• Article

Why post-progression survival and post-relapse survival are not appropriate measures of efficacy in cancer randomized clinical trials

Comparisons of post-relapse survival (PRS) and post-progression survival have been used to measure efficacy in some cancer clinical trials. These comparisons are an attempt to account for second-line therapies and to identify benefits that do not translate in longer overall survival. However, the use of PRS comparisons can be misleading (either a longer or shorter PRS may indicate a benefit, depending on the circumstances) and can result in biased estimates (because of selection). Here, we describe the problems surrounding PRS comparisons and propose alternative approaches to deal with non-randomized therapies administered after progression to the experimental treatment.

What's new? Post relapse survival (PRS) and post progression survival have been used to measure efficacy in some cancer clinical trials. PRS comparisons between the experimental and control groups are an attempt to account for second-line therapies or identify benefits that don't translate in longer overall survival. However, the authors argue, the use of PRS comparisons can be misleading (either a longer or shorter PRS may indicate a benefit, depending on the circumstances) and result in biased estimates. They describe the problems surrounding PRS comparisons and propose alternative approaches to deal with the additional use of non-randomized therapies in case of progression.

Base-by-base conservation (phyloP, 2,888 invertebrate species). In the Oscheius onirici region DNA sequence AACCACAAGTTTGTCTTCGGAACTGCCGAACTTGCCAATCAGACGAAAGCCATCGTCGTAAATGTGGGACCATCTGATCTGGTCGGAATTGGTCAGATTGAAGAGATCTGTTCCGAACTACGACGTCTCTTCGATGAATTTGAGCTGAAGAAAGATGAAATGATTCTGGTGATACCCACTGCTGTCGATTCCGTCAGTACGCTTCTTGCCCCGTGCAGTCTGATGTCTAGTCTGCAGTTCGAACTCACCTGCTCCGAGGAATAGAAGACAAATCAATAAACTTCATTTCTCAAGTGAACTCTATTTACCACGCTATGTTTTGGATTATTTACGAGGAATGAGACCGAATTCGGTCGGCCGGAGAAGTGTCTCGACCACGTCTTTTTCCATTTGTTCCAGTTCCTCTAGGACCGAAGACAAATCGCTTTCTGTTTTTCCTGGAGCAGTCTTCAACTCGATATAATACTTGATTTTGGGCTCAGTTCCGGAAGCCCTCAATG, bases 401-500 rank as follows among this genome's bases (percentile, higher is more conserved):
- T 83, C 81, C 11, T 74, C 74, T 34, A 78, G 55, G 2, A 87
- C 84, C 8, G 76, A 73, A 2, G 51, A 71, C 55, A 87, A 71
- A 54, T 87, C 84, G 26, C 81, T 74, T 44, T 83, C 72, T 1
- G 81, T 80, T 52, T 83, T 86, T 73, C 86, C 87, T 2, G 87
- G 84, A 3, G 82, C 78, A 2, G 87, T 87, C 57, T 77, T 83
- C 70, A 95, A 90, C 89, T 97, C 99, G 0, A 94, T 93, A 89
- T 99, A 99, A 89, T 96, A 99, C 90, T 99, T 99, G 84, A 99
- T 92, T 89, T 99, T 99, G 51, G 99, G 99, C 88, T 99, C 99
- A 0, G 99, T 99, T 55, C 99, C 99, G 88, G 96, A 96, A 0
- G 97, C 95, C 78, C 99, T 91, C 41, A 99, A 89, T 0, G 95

Citation

Garcia-Albeniz, X., Maurel, J., & Hernan, M. A. (2015). Why post-progression survival and post-relapse survival are not appropriate measures of efficacy in cancer randomized clinical trials. International Journal of Cancer, 136(10), 2444-2447. DOI: 10.1002/ijc.29278

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